Hi, I’m Eric Stone.
“About me” pages on sites like this are a funny thing. They’re written in the third person even though they’re usually written by the actual teacher!
So after Eric Stone made several attempts to sound way more self-important than he really is by writing about himself in the third person, he quickly abandoned that approach and decided to write this page like it was a letter to a friend.
Which, in many ways, it is.
Here’s a little bit about me and the story of my guitar journey.
I was born and raised in the Philadelphia area. I was exposed to music growing up and I even played clarinet for a few years in elementary school and in middle school.
I never really had this huge desire to play clarinet. When I was in 4th grade, the school forced us to start playing an instrument.
I picked the clarinet because my dad played it when he was a teenager.
What else did I know back then?
So I never really enjoyed playing the clarinet and I only practiced when I had to.
I still remember the constant fights I had with my parents over practicing. I have a vivid memory of my mom making me practice clarinet in the kitchen while she was making dinner because I literally did nothing with it in my room!
Thankfully, I was finally allowed to quit after 7th grade.
By that point, I think my parents were more relieved than I was!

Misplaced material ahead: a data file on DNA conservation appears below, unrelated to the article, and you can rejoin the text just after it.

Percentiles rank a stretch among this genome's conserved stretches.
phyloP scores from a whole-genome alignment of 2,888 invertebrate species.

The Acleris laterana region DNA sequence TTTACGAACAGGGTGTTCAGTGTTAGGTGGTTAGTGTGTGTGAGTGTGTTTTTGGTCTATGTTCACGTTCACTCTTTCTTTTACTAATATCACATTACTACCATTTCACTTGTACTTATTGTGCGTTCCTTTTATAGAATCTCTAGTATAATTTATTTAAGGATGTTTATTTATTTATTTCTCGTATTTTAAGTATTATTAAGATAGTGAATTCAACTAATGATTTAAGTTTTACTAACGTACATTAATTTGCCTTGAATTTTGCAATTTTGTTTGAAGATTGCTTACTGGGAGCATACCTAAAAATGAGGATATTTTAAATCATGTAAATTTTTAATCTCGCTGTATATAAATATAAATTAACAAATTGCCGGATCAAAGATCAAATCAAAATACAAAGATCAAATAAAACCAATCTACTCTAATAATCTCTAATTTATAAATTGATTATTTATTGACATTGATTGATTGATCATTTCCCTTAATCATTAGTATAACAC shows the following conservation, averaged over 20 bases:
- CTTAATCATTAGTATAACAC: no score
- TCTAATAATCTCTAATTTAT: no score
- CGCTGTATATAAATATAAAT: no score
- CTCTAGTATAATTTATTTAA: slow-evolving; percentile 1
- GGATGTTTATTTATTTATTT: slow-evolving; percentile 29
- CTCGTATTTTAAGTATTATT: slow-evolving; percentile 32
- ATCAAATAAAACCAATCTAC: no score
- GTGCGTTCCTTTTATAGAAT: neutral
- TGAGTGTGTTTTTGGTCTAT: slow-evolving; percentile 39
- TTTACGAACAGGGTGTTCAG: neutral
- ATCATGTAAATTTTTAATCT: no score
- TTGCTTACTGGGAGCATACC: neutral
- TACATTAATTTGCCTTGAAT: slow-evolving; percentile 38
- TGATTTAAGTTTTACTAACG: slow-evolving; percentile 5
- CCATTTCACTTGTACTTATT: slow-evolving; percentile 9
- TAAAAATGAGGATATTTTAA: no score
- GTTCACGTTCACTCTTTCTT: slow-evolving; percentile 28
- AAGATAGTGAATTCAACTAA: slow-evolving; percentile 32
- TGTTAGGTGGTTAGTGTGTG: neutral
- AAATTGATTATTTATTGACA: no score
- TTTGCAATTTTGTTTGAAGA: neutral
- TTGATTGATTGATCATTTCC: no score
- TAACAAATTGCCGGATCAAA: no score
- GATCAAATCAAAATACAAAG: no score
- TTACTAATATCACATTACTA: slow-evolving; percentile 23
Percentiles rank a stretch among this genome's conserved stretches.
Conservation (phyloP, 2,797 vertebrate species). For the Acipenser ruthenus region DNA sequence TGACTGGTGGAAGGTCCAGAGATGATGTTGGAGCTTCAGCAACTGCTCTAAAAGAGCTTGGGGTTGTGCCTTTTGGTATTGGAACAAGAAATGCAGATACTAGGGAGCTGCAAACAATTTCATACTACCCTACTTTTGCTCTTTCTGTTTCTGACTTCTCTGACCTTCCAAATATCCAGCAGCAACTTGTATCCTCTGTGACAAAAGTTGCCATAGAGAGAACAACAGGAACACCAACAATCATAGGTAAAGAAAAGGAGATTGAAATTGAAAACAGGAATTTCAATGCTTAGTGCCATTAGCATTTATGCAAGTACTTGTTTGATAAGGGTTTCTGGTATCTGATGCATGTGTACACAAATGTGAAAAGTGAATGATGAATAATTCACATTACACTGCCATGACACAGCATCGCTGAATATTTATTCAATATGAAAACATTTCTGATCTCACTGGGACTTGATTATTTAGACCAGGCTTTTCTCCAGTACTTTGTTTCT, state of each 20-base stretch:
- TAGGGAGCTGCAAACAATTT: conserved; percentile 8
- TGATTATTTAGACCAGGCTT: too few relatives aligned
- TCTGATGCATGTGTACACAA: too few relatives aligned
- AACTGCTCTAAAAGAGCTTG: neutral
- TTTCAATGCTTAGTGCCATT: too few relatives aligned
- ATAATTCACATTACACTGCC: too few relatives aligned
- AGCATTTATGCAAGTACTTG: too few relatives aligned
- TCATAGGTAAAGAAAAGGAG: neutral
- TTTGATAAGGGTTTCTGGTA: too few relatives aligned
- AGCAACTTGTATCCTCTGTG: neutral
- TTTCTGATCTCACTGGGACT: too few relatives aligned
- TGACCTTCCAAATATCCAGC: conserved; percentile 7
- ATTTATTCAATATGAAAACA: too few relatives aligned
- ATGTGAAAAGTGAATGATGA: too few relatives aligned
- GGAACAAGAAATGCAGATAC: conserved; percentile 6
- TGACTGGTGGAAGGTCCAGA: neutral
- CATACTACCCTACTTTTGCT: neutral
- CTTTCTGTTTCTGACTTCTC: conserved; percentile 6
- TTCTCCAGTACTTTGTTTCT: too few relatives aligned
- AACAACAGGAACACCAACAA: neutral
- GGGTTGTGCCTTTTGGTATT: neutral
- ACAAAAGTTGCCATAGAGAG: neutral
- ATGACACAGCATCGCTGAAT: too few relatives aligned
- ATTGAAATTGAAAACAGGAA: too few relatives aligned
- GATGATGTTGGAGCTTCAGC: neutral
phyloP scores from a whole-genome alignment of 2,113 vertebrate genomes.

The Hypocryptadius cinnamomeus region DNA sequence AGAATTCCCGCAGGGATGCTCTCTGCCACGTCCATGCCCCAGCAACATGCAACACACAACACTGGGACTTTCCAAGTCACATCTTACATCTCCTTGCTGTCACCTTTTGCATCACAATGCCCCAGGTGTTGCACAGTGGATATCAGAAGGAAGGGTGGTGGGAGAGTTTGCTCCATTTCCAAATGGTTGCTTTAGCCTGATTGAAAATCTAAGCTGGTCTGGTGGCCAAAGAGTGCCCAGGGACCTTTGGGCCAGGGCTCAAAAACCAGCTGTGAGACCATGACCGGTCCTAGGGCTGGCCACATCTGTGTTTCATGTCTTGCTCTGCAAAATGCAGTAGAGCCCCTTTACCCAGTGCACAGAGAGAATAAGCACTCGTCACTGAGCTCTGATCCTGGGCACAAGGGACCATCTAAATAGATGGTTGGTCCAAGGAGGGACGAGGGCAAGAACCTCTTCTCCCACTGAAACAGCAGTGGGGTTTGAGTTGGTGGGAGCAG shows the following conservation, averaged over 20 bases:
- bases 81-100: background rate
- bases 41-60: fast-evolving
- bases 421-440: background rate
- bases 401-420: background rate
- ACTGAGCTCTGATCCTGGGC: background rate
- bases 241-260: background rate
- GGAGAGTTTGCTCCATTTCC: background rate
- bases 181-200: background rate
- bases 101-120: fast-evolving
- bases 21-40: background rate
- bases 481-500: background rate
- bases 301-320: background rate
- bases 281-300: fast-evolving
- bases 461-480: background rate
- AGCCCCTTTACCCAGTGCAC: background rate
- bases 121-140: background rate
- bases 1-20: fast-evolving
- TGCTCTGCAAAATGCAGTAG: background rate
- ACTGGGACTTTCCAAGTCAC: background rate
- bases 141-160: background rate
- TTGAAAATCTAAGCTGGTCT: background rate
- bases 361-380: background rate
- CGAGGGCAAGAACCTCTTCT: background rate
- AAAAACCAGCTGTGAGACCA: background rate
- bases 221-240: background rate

Around that time, I was going to an overnight camp in the Poconos Mountains in Pennsylvania. Summer after summer, I remember watching people play guitar and just being amazed at what I saw and heard.
Playing guitar seemed so effortless for them.
Frankly, I was always secretly jealous of their guitar playing.
As I got older, I started getting into bands like Led Zeppelin and Metallica and I thought that it might actually be fun for me to start playing guitar.
I remember talking with people at camp one summer and that I somehow decided that it was already too late for me to learn. Since I was going to start at age 14 or 15 instead of age 11 or 12, I’d have too much catching up to do!
Unfortunately, I didn’t start playing guitar when the urge first hit me.
Thankfully, that desire never went away.
When I was 17 and entering my senior year in high school, things started to change.
I had just seen Metallica live and I was so inspired by that experience that I decided to finally start playing guitar.
I knew that it would be too hard and too frustrating to try to teach myself. So I found the best instructor in my area and I started taking lessons with him.
My original goal was to get good enough to be able to play with camp friends. It wasn’t easy at first but I accomplished that goal in about 6 months. I’ve continued my musical journey ever since.
After college, I got a master’s degree in education from the University of Pennsylvania. I taught before I worked in corporate America for several years.
All this time, I realized that guitar was more than just a passion for me – I wanted it to become my livelihood.
When I made that decision I could play rock and metal guitar really well but I knew there was a huge difference between being a rock guitarist and a well-rounded musician.